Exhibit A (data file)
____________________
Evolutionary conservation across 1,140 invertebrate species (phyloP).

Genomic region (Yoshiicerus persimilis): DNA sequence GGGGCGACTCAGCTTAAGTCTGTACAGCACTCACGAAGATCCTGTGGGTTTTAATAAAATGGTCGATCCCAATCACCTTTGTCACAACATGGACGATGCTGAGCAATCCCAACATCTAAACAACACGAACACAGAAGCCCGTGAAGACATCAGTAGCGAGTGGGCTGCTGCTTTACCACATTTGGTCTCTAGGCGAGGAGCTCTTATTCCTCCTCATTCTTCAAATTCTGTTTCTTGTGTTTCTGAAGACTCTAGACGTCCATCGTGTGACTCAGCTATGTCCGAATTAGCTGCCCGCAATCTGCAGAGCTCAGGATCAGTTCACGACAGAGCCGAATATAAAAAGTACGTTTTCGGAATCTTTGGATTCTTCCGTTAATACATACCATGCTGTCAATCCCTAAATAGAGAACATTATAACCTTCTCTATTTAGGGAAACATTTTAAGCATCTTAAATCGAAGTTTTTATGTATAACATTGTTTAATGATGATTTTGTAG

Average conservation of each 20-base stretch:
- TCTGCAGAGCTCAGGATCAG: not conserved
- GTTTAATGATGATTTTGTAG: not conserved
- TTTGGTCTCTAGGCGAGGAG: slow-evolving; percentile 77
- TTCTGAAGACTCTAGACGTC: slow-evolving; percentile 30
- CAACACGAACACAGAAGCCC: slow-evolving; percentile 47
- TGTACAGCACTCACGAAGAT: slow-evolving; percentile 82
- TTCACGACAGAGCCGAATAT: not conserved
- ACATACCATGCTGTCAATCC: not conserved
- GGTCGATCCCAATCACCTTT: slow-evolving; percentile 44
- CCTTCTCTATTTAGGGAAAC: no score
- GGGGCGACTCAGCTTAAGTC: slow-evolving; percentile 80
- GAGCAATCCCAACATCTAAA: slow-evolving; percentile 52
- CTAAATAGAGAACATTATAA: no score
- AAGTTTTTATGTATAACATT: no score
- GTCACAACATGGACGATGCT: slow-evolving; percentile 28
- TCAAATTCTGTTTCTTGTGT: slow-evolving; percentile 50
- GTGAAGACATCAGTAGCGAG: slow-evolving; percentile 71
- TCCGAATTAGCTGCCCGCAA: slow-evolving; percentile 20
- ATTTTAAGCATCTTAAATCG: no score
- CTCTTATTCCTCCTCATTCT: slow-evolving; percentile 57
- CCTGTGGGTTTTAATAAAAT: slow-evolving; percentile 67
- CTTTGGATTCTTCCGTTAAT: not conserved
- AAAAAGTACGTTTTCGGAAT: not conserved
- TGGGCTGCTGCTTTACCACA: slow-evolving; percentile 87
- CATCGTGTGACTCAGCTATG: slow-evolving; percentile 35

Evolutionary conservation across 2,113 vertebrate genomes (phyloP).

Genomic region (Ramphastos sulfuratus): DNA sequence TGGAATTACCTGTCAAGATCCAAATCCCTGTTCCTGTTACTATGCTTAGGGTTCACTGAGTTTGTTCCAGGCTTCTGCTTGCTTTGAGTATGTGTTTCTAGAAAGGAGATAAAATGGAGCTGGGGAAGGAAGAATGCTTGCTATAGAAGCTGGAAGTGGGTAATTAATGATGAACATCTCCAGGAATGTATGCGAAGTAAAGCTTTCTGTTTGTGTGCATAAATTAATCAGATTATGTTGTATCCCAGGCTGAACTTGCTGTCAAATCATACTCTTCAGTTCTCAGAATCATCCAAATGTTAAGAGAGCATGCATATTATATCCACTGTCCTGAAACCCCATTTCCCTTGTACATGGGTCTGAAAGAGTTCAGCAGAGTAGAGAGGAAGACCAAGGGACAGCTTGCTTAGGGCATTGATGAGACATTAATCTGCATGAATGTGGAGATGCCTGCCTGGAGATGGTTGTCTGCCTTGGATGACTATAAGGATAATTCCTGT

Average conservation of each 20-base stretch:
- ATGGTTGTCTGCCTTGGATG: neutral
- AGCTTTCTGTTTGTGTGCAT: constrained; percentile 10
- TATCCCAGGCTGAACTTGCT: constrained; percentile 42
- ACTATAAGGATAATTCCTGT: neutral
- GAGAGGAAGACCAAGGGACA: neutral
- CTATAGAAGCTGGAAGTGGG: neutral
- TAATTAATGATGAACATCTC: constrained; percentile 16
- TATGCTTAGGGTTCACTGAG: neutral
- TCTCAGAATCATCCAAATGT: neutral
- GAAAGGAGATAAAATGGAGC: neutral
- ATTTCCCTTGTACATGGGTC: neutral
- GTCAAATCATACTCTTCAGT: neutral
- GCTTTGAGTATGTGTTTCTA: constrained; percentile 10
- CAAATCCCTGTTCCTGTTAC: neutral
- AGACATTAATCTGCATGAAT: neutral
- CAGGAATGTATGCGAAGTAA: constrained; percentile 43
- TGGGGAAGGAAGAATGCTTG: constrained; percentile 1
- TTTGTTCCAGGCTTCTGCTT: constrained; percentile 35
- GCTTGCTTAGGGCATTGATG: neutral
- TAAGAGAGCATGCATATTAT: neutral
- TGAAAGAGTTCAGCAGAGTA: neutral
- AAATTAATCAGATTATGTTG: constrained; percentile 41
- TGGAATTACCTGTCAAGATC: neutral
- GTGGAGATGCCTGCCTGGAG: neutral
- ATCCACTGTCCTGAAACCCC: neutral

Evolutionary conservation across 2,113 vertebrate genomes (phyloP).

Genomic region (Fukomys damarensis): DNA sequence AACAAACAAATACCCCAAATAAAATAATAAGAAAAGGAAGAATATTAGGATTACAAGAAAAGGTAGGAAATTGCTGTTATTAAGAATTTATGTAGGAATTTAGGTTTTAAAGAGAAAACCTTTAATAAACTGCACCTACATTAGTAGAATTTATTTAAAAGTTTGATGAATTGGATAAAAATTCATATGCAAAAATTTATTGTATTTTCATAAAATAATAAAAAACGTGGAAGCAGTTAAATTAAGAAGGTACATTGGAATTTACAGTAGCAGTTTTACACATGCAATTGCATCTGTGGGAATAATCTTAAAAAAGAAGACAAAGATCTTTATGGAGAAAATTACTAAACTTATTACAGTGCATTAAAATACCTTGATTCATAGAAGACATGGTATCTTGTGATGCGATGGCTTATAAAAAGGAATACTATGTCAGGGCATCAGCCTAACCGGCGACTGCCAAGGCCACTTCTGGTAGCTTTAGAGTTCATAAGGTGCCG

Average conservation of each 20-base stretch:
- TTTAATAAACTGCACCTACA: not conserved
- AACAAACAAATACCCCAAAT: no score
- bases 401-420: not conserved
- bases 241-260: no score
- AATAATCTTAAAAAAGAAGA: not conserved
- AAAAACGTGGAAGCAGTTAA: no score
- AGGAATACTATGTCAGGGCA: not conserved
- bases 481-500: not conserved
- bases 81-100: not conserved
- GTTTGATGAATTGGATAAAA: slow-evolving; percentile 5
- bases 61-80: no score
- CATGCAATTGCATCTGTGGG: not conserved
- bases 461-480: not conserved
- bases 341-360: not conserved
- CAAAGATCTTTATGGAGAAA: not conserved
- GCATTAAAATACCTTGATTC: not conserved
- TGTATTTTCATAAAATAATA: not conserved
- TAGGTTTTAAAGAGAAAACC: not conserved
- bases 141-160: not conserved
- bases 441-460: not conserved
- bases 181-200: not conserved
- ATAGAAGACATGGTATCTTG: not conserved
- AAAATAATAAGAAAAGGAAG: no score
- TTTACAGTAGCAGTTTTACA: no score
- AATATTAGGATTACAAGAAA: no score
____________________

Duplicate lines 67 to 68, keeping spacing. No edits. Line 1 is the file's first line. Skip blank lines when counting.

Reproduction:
- bases 481-500: not conserved
- bases 81-100: not conserved